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# Solutions for Chapter 3.6: ABSOLUTE VALUE FUNCTIONS

## Full solutions for College Algebra | 1st Edition

ISBN: 9781938168383

Solutions for Chapter 3.6: ABSOLUTE VALUE FUNCTIONS

Solutions for Chapter 3.6
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##### ISBN: 9781938168383

Since 42 problems in chapter 3.6: ABSOLUTE VALUE FUNCTIONS have been answered, more than 30279 students have viewed full step-by-step solutions from this chapter. This expansive textbook survival guide covers the following chapters and their solutions. This textbook survival guide was created for the textbook: College Algebra, edition: 1. College Algebra was written by and is associated to the ISBN: 9781938168383. Chapter 3.6: ABSOLUTE VALUE FUNCTIONS includes 42 full step-by-step solutions.

Key Math Terms and definitions covered in this textbook
• Augmented matrix [A b].

Ax = b is solvable when b is in the column space of A; then [A b] has the same rank as A. Elimination on [A b] keeps equations correct.

• Back substitution.

Upper triangular systems are solved in reverse order Xn to Xl.

• Basis for V.

Independent vectors VI, ... , v d whose linear combinations give each vector in V as v = CIVI + ... + CdVd. V has many bases, each basis gives unique c's. A vector space has many bases!

• Circulant matrix C.

Constant diagonals wrap around as in cyclic shift S. Every circulant is Col + CIS + ... + Cn_lSn - l . Cx = convolution c * x. Eigenvectors in F.

• Commuting matrices AB = BA.

If diagonalizable, they share n eigenvectors.

• Companion matrix.

Put CI, ... ,Cn in row n and put n - 1 ones just above the main diagonal. Then det(A - AI) = ±(CI + c2A + C3A 2 + .•. + cnA n-l - An).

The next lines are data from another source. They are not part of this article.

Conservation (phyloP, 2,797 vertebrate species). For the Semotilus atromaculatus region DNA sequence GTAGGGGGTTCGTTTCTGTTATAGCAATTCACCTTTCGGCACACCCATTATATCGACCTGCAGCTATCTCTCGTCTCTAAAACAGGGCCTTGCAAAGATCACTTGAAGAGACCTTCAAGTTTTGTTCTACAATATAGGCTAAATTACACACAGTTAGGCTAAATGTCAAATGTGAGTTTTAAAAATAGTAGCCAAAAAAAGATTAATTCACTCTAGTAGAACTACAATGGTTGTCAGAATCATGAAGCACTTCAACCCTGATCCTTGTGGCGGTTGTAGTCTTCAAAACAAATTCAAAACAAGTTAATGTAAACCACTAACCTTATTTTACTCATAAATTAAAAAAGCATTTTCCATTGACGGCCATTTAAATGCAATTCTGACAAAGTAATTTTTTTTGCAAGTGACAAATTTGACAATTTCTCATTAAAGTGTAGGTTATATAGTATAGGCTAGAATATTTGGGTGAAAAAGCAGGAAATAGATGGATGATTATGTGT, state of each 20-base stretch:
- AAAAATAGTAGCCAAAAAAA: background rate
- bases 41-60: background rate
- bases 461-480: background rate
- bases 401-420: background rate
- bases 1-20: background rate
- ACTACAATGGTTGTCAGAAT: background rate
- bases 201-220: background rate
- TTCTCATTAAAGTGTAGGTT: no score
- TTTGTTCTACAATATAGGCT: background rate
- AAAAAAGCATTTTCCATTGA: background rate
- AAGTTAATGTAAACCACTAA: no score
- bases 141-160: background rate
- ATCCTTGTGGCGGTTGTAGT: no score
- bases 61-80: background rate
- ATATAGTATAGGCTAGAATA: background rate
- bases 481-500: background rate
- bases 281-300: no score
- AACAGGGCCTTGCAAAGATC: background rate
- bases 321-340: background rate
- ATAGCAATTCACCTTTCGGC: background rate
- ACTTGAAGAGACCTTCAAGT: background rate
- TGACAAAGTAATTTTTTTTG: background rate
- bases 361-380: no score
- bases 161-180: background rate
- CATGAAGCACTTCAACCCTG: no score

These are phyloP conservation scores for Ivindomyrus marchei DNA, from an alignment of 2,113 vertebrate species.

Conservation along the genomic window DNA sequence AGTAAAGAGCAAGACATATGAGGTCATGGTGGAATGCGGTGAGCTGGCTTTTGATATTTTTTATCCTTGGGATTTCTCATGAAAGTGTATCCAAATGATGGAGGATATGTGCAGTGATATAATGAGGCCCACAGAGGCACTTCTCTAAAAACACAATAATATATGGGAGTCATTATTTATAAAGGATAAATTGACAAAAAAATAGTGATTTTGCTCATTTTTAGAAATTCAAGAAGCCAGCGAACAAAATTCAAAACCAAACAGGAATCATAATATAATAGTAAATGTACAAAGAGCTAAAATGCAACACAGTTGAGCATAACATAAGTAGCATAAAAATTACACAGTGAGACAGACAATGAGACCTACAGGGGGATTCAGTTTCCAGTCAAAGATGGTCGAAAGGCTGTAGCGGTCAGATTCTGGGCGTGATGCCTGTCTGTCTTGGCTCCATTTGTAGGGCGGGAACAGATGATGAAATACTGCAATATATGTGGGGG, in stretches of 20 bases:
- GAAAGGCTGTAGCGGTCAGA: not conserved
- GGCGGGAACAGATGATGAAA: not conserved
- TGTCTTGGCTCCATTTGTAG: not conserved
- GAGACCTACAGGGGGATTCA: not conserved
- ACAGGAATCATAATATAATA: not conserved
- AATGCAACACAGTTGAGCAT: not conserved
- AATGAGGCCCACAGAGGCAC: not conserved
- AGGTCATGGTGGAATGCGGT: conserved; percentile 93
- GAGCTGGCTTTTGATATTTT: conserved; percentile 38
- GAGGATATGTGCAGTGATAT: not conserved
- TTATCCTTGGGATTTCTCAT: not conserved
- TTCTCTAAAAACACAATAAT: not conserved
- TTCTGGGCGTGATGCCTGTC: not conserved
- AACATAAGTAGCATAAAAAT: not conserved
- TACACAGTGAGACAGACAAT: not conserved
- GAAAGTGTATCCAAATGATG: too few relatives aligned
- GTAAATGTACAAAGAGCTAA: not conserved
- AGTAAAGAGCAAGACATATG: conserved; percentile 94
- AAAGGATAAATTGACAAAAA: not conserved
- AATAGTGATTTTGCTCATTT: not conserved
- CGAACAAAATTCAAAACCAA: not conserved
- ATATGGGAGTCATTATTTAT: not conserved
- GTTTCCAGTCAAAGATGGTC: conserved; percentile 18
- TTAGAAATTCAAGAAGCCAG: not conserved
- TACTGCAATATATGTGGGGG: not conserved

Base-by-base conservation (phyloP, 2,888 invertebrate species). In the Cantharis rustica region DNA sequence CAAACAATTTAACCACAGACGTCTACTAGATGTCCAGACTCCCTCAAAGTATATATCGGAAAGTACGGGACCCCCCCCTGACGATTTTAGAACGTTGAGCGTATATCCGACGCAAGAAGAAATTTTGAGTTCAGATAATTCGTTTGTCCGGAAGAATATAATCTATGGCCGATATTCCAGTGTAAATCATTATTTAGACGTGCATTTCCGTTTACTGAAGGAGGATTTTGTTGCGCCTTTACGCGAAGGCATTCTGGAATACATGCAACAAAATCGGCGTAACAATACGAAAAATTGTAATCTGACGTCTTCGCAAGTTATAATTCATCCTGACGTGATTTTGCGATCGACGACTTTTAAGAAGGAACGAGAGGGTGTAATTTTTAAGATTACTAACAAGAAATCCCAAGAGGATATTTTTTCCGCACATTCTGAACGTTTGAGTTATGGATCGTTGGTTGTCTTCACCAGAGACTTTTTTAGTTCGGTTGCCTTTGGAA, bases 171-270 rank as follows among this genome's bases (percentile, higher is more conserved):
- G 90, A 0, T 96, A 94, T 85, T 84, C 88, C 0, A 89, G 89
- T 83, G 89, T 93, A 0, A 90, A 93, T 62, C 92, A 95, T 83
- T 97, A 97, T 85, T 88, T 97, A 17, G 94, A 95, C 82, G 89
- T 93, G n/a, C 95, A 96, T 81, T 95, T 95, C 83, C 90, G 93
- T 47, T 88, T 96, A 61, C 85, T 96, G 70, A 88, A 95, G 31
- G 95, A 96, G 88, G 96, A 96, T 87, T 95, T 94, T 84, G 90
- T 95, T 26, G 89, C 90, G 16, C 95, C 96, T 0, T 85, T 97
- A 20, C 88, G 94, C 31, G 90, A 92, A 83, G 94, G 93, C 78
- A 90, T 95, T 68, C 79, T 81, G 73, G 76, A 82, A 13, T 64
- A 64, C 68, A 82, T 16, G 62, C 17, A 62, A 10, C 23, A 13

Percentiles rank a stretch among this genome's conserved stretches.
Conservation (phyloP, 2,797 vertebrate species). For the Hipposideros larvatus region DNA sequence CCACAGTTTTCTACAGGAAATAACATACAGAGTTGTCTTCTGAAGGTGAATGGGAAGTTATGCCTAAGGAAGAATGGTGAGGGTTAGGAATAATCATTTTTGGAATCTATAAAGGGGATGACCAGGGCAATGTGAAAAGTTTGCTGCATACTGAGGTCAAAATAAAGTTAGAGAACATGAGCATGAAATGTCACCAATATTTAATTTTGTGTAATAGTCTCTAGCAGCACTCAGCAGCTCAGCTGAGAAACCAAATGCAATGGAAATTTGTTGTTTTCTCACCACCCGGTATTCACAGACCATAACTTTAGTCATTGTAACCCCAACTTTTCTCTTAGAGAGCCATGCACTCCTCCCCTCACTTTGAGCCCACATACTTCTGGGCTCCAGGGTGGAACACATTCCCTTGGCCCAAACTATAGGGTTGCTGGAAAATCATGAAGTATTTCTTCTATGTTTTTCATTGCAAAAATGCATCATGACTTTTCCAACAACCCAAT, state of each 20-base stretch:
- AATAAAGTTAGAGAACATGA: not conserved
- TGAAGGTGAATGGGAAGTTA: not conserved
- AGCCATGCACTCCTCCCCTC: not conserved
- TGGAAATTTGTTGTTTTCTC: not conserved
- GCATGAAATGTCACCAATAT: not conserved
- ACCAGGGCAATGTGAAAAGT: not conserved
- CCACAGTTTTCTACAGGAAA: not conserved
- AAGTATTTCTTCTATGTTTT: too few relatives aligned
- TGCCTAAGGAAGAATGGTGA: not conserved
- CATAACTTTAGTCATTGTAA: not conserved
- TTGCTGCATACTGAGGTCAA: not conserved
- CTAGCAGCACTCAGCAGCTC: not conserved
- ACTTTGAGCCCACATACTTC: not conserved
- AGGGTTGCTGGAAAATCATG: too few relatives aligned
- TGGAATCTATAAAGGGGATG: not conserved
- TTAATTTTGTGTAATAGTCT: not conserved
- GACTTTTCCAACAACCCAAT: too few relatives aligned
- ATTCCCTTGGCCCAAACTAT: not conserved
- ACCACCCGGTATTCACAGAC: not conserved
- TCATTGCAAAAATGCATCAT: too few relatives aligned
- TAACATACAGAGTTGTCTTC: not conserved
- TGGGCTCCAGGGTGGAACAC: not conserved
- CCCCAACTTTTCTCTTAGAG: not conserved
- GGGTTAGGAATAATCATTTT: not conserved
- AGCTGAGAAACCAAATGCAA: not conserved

• Cramer's Rule for Ax = b.

B j has b replacing column j of A; x j = det B j I det A

• Cross product u xv in R3:

Vector perpendicular to u and v, length Ilullllvlll sin el = area of parallelogram, u x v = "determinant" of [i j k; UI U2 U3; VI V2 V3].

• Diagonalization

A = S-1 AS. A = eigenvalue matrix and S = eigenvector matrix of A. A must have n independent eigenvectors to make S invertible. All Ak = SA k S-I.

• Fast Fourier Transform (FFT).

A factorization of the Fourier matrix Fn into e = log2 n matrices Si times a permutation. Each Si needs only nl2 multiplications, so Fnx and Fn-1c can be computed with ne/2 multiplications. Revolutionary.

• Orthonormal vectors q 1 , ... , q n·

Dot products are q T q j = 0 if i =1= j and q T q i = 1. The matrix Q with these orthonormal columns has Q T Q = I. If m = n then Q T = Q -1 and q 1 ' ... , q n is an orthonormal basis for Rn : every v = L (v T q j )q j •

• Outer product uv T

= column times row = rank one matrix.

• Polar decomposition A = Q H.

Orthogonal Q times positive (semi)definite H.

• Rayleigh quotient q (x) = X T Ax I x T x for symmetric A: Amin < q (x) < Amax.

Those extremes are reached at the eigenvectors x for Amin(A) and Amax(A).

• Right inverse A+.

If A has full row rank m, then A+ = AT(AAT)-l has AA+ = 1m.

• Semidefinite matrix A.

(Positive) semidefinite: all x T Ax > 0, all A > 0; A = any RT R.

• Simplex method for linear programming.

The minimum cost vector x * is found by moving from comer to lower cost comer along the edges of the feasible set (where the constraints Ax = b and x > 0 are satisfied). Minimum cost at a comer!

• Spectral Theorem A = QAQT.

Real symmetric A has real A'S and orthonormal q's.

• Sum V + W of subs paces.

Space of all (v in V) + (w in W). Direct sum: V n W = to}.

• Vandermonde matrix V.

V c = b gives coefficients of p(x) = Co + ... + Cn_IXn- 1 with P(Xi) = bi. Vij = (Xi)j-I and det V = product of (Xk - Xi) for k > i.

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